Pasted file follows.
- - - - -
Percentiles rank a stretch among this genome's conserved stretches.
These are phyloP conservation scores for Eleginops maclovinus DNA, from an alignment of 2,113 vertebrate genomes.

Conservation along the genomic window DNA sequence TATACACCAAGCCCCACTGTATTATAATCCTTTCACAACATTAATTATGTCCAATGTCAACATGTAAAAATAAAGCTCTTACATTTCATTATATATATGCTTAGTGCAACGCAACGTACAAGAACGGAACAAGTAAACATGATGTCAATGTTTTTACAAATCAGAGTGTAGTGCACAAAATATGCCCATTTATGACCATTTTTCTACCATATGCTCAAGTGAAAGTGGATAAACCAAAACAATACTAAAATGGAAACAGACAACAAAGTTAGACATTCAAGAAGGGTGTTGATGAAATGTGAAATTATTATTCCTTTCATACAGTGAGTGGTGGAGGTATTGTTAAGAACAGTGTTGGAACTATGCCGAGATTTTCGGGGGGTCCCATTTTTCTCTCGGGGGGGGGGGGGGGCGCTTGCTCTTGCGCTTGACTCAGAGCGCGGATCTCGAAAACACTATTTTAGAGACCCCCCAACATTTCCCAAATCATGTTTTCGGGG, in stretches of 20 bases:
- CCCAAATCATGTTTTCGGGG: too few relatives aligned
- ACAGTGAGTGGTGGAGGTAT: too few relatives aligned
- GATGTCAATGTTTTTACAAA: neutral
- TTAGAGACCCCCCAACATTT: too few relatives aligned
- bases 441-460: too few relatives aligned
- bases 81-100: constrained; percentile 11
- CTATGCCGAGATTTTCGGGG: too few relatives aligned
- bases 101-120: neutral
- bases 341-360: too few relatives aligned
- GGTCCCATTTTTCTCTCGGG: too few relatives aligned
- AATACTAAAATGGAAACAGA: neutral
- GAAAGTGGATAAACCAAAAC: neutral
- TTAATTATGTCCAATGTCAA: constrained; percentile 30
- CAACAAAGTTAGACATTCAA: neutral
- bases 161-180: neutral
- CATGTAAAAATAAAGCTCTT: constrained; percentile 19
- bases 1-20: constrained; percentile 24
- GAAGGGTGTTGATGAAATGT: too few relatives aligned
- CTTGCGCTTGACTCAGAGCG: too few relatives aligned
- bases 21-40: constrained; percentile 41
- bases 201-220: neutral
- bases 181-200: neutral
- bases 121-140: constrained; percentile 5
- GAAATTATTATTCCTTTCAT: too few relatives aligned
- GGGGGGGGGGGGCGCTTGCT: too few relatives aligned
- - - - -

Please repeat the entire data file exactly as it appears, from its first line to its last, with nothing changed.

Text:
Percentiles rank a stretch among this genome's conserved stretches.
These are phyloP conservation scores for Eleginops maclovinus DNA, from an alignment of 2,113 vertebrate genomes.

Conservation along the genomic window DNA sequence TATACACCAAGCCCCACTGTATTATAATCCTTTCACAACATTAATTATGTCCAATGTCAACATGTAAAAATAAAGCTCTTACATTTCATTATATATATGCTTAGTGCAACGCAACGTACAAGAACGGAACAAGTAAACATGATGTCAATGTTTTTACAAATCAGAGTGTAGTGCACAAAATATGCCCATTTATGACCATTTTTCTACCATATGCTCAAGTGAAAGTGGATAAACCAAAACAATACTAAAATGGAAACAGACAACAAAGTTAGACATTCAAGAAGGGTGTTGATGAAATGTGAAATTATTATTCCTTTCATACAGTGAGTGGTGGAGGTATTGTTAAGAACAGTGTTGGAACTATGCCGAGATTTTCGGGGGGTCCCATTTTTCTCTCGGGGGGGGGGGGGGGCGCTTGCTCTTGCGCTTGACTCAGAGCGCGGATCTCGAAAACACTATTTTAGAGACCCCCCAACATTTCCCAAATCATGTTTTCGGGG, in stretches of 20 bases:
- CCCAAATCATGTTTTCGGGG: too few relatives aligned
- ACAGTGAGTGGTGGAGGTAT: too few relatives aligned
- GATGTCAATGTTTTTACAAA: neutral
- TTAGAGACCCCCCAACATTT: too few relatives aligned
- bases 441-460: too few relatives aligned
- bases 81-100: constrained; percentile 11
- CTATGCCGAGATTTTCGGGG: too few relatives aligned
- bases 101-120: neutral
- bases 341-360: too few relatives aligned
- GGTCCCATTTTTCTCTCGGG: too few relatives aligned
- AATACTAAAATGGAAACAGA: neutral
- GAAAGTGGATAAACCAAAAC: neutral
- TTAATTATGTCCAATGTCAA: constrained; percentile 30
- CAACAAAGTTAGACATTCAA: neutral
- bases 161-180: neutral
- CATGTAAAAATAAAGCTCTT: constrained; percentile 19
- bases 1-20: constrained; percentile 24
- GAAGGGTGTTGATGAAATGT: too few relatives aligned
- CTTGCGCTTGACTCAGAGCG: too few relatives aligned
- bases 21-40: constrained; percentile 41
- bases 201-220: neutral
- bases 181-200: neutral
- bases 121-140: constrained; percentile 5
- GAAATTATTATTCCTTTCAT: too few relatives aligned
- GGGGGGGGGGGGCGCTTGCT: too few relatives aligned